Morning Report – First Time Homebuyer Sighting. 6/28/13

Vital Statistics:

  Last Change Percent
S&P Futures  1603.2 -3.4 -0.21%
Eurostoxx Index 2596.7 -23.2 -0.88%
Oil (WTI) 97.22 0.2 0.18%
LIBOR 0.273 -0.001 -0.33%
US Dollar Index (DXY) 82.83 -0.075 -0.09%
10 Year Govt Bond Yield 2.52% 0.05%  
Current Coupon Ginnie Mae TBA 102.1 -0.5  
Current Coupon Fannie Mae TBA 101.1 -0.4  
RPX Composite Real Estate Index 205.5 -0.2  
BankRate 30 Year Fixed Rate Mortgage 4.38    

 

Markets are down slightly on no real news. The NAPM-Milwaukee report came in better than expected. Bonds and MBS are down.
 
Big drop in mortgage rates yesterday. Bonds were up a bit, but this was a big move. Sounds like the pandemonium in the TBA market since last week is taking a breather. You had a period where mortgage REITs and originators were getting in each other’s way trying to sell TBAs. Perhaps the Great Mortgage REIT Convexity Hedge / Deleveraging Trade is finished, at least for the moment. Ginnie I / II spreads and Fannie / Gold spreads will tell the tale.
 
KB Home reported earnings yesterday, and gave some background on where they see the housing sector. There were two big takeaways from the conference call.  First, the increase in interest rates is not negatively affecting demand; in fact it is creating a “sense of urgency” among buyers. This comports exactly with what Lennar said on their call earlier this week. Second (and this is big), the first time homebuyer is back. KB Home is one of the lower price points for the homebuilders and focuses on the first time and move up buyer. 60% of their business is the first time homebuyer. If this is in fact the case (and Lennar also observed the same thing) this is the last step needed for a full, robust housing recovery.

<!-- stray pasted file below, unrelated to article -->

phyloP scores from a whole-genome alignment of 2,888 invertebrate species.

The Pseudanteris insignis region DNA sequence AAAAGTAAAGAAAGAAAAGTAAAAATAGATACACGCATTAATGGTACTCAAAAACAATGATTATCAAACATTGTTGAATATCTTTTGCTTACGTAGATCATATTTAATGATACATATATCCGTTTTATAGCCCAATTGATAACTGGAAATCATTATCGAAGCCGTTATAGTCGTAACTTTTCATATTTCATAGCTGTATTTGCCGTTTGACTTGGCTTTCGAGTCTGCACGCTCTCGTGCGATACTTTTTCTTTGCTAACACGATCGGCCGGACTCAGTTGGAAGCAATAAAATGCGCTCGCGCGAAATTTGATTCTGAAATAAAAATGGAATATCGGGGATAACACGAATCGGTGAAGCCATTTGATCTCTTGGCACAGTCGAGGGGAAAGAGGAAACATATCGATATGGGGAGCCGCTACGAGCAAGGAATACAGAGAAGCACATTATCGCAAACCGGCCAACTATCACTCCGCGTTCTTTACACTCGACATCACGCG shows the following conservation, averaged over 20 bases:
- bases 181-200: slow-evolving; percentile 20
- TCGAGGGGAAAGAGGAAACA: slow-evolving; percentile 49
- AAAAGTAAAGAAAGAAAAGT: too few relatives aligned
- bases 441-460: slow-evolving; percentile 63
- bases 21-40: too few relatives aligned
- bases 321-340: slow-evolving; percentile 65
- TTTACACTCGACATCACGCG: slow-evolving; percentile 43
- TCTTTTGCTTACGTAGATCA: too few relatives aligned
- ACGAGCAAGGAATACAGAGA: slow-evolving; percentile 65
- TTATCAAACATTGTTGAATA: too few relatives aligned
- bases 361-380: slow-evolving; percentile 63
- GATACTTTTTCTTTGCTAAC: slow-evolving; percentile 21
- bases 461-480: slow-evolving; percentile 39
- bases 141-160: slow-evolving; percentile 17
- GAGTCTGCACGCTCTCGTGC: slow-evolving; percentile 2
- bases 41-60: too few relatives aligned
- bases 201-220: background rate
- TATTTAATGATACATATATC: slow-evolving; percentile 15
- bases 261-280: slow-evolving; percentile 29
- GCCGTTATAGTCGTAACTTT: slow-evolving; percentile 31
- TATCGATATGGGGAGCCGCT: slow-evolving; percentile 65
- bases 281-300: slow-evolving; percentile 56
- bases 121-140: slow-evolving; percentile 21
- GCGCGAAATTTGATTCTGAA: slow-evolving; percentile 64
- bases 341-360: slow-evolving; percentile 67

Pending Home Sales increased 6.7% to a 6 year high, according to NAR. These are contract signings, not sales, so they reflect the increase in rates over the month of May. We are finally seeing robust growth in the West. The Northeast was flat, but grew 14% year-over-year. The West grew 16%, but was flat year-over-year. Next month’s number will be very interesting because it will include the “Bernanke Scare”, which is becoming the euphemism for last week’s FOMC statement that scared the beejeezus out of the bond market. 
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